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PEC University of Technology, Chandigarh, Chandigarh


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PEC University of Technology, Chandigarh, Chandigarh
Address:Sector - 12
Chandigarh (District Chandigarh)
Chandigarh, India
Pin Code : 160012


PEC University of Technology, Chandigarh Chandigarh is a University recognised by UGC. Status: Deemed University. PEC University of Technology, Chandigarh Chandigarh is also known as Punjab Engineering College University of Technology. PEC University of Technology, Chandigarh Chandigarh was established on / in March 19, 1924.


PEC University of Technology is situated in Chandigarh of Chandigarh state (Province) in India. This data has been provided by www.punjabcolleges.com. Chandigarh comes under Chandigarh Tehsil, Chandigarh District.

Fax # of PEC University of Technology, Chandigarh Chandigarh is +91-172-2745175.

Contact Person(s) of the PEC University of Technology, Chandigarh Chandigarh is (are): Director Dr Manoj Datta +91-172-2746074,2753051, Deputy Director: Dr VS Kaushal, +91-172-2753052,Dean Student Welfare: Dr ML Gupta, +91-172-2748196, 2753071.

email ID(s) is PEC University of Technology Chandigarh Chandigarh

Website of PEC University of Technology, Chandigarh Chandigarh is www.pec.ac.in.

Registrar : (Officiating): Sh V Rihani, +91-172-2748197, 2753055.


Contact Details of PEC University of Technology, Chandigarh Chandigarh are : Telephone: +91-172-2747071, 2744075, 2746788, 2744330, 2753551-52

Centre for Computational Engineering (CCE), Chandigarh
(A Centre of Excellence at Punajb Engineering College)
Tel: 0172-2746788, 2744330



Courses

PEC University of Technology, Chandigarh Chandigarh runs course(s) in Engineering stream(s).
four -year Bachelor degree programmes in Aeronautical Engineering, Civil Engineering, Computer Science and Engineering, Electrical Engineering, Electronics and Electronic Communication, Mechanical Engineering, Metallurgical Engineering, Production Engineering. Master of Engineering is offered in Civil Engineering (Highways), Civil Engineering (Irrigation and Hydraulics), Civil Engineering (Structures), Civil Engineering (Environmental), Electronic Engineering (power systems), Mechanical Engineering (Rotodynamics), Electronics Engineering, Materials and Metallurgy, Computer Integrated Manufacturing, Electronics Product Design. Facilities for doctoral research are also available in all departments.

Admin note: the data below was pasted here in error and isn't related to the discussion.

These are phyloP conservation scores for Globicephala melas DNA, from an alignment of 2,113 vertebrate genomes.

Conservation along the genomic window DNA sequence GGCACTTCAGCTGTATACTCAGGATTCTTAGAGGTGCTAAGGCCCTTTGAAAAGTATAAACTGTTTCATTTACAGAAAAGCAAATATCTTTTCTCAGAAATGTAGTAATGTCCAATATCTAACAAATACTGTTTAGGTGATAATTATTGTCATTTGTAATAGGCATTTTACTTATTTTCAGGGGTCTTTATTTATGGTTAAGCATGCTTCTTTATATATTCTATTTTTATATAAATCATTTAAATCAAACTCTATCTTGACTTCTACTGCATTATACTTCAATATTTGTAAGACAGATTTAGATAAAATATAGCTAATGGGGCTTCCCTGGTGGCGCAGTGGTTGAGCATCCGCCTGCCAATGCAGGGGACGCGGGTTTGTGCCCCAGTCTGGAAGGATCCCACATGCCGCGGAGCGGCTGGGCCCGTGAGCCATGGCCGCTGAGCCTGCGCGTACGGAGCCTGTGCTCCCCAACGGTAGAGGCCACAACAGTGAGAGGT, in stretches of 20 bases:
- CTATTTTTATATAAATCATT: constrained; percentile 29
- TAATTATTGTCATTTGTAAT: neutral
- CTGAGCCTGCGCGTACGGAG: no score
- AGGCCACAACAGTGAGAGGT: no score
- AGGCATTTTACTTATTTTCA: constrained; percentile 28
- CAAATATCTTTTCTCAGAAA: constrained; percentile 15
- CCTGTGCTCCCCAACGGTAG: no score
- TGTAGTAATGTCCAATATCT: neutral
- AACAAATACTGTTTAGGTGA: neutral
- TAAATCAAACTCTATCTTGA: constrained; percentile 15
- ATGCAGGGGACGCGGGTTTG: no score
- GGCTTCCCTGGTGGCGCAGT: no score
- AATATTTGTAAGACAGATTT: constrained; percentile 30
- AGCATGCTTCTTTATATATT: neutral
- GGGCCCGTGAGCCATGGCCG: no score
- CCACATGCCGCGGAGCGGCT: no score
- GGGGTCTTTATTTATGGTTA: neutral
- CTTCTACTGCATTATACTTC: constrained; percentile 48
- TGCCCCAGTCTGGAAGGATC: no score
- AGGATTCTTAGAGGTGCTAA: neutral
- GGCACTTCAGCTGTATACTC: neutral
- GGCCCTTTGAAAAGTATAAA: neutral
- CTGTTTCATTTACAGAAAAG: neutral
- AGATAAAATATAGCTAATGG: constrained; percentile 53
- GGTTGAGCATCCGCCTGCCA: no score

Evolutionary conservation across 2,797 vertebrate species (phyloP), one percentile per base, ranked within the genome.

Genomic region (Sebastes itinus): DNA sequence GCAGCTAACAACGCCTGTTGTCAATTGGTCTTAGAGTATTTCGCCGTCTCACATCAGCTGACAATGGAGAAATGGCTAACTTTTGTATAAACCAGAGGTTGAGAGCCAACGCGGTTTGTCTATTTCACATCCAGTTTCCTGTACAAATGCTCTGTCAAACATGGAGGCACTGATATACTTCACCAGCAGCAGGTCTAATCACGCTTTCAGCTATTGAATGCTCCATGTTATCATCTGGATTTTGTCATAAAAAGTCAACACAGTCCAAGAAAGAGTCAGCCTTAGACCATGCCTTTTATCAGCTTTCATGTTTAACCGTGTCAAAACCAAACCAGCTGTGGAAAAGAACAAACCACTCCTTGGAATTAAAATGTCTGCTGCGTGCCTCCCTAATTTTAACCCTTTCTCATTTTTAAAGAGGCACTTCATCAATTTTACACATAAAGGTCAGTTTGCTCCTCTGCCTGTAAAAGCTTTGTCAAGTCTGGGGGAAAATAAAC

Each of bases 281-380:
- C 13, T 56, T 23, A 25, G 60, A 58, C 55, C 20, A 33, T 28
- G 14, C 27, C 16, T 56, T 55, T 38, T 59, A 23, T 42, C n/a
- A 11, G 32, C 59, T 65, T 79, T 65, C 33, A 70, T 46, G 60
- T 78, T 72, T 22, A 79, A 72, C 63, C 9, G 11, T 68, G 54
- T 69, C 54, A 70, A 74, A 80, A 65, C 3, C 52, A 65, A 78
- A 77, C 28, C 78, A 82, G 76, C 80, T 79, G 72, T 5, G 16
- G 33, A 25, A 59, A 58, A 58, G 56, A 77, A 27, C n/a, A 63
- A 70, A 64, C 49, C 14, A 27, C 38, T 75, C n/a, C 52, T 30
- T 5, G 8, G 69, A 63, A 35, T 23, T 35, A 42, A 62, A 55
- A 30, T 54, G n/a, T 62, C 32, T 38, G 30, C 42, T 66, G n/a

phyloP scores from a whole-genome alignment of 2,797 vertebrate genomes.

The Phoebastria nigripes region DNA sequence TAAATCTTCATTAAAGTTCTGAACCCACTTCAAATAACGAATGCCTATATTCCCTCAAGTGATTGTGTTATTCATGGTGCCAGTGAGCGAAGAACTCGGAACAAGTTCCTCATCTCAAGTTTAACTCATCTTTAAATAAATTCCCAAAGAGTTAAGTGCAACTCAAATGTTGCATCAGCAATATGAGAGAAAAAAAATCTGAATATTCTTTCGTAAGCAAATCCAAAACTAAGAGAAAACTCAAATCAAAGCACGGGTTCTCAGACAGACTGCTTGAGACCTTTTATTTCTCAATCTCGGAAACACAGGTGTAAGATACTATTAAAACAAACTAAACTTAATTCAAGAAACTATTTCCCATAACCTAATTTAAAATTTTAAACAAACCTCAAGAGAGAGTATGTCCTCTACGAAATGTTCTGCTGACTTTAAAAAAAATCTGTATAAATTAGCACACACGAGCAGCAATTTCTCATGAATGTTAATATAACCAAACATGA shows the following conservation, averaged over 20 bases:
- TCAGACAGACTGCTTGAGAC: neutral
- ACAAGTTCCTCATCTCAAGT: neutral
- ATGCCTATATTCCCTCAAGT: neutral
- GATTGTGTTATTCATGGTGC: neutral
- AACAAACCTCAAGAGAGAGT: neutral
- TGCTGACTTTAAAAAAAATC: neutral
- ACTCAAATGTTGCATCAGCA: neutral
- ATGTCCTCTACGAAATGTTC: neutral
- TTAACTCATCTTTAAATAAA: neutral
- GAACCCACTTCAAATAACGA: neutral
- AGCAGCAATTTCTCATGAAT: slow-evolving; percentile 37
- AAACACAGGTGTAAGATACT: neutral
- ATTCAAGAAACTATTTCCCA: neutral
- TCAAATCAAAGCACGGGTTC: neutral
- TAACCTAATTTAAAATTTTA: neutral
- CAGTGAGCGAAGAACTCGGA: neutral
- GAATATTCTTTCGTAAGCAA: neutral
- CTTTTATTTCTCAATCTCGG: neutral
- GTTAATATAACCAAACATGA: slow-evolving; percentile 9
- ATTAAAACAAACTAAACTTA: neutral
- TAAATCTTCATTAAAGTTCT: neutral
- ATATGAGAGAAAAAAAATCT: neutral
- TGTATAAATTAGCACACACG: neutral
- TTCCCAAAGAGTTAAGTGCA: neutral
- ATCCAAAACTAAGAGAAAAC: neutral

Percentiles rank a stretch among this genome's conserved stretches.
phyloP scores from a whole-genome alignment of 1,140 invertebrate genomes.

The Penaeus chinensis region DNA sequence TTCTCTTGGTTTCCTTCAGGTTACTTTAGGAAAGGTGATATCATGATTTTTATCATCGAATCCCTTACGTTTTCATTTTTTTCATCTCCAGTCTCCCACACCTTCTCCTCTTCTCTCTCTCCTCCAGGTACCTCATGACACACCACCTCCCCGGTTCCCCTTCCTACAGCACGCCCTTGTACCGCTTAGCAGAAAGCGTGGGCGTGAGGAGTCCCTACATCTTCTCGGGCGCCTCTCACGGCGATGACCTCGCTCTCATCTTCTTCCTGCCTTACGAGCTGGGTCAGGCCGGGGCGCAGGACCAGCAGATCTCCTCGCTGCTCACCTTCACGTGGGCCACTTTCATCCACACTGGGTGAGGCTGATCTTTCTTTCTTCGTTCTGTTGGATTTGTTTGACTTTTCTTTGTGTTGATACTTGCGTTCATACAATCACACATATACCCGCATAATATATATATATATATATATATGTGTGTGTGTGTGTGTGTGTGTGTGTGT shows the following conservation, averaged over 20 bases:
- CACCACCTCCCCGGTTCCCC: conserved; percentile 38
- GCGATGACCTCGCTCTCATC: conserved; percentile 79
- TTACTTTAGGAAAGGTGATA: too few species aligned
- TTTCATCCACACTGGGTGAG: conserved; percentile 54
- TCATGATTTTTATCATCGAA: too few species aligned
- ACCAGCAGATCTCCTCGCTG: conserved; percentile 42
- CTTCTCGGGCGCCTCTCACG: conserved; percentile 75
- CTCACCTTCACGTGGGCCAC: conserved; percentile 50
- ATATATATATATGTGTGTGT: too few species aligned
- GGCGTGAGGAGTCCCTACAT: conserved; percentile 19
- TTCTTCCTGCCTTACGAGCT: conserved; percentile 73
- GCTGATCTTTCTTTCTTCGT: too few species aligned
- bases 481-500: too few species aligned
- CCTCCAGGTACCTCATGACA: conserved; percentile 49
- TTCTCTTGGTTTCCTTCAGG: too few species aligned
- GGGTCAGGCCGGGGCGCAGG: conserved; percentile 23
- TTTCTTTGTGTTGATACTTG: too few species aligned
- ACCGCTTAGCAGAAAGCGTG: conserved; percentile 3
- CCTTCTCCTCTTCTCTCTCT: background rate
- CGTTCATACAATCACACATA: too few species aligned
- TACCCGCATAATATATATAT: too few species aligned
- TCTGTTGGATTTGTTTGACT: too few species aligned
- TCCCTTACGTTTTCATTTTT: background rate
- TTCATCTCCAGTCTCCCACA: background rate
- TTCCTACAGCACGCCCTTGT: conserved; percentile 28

Profile of PEC University of Technology

The Punjab Engineering College (Deemed University) Chandigarh was orginally established as Mugalpura Engineering College at Lahore (now in Pakistan) on November 9, 1921. The name of the college was later changed to Maclagan Engineering College and its started functioning under the name on March 19, 1924. In the year 1931, the college got affiliated to Punjab University, Lahore. After partition in 1947, the college was shifted to Roorkee (India) and was renamed as East Punjab College of Engineering. In the year 1950 the word East was dropped and it came to know by its present name - Punjab Engineering College. Towards the end of December 1953, the college shifted to its present campus in Chandigarh to function under Govt. of Punjab. In 1966, with the formation of Union Territory of Chandigarh, the college came under control of Govt. of India through Chandigarh Administration. In October 2003, the Govt. of India notified the Pujab Engineering College as a Deemed to be University. In 1994 this institution was adjudged the best technical college in India by the National Foundation of Engineers. It occupies an area of 146 acres.

Up to 1962, the college comprised of engineering departments of Civil, Electrical and Mechanical Engineering. Thereafter the college expanded and five new departments in the fields of Aeronautical Engineering, Electronics and Electrical Communication Engineering, Metallurgical Engineering, Production Engineering and Computer Science Engineering were added gradually. Recently a new department of Information and Technology has been added. In the year 1957, Highway Engineering was added as the first post-graduate course in the college. Gradually other post-graduate courses were subsequently added. Presently there are eleven post-graduate courses leading to Masters of Engineering degree in Highways, Structures, Hydraulics and Irrigation, Rotodynamic Machines, Electrical Power Systems, Environmental Engineering (Interdisciplinary), Electronics Metallurgical Engineering and C.I.M. Facilities for post-graduate studies exist for regular as well as for part time students .The college has facilities for research work leading to the award of Ph.D. degree in engineering in certain selected fields of different disciplines. The college also offers consultancy services in different disciplines.

Profile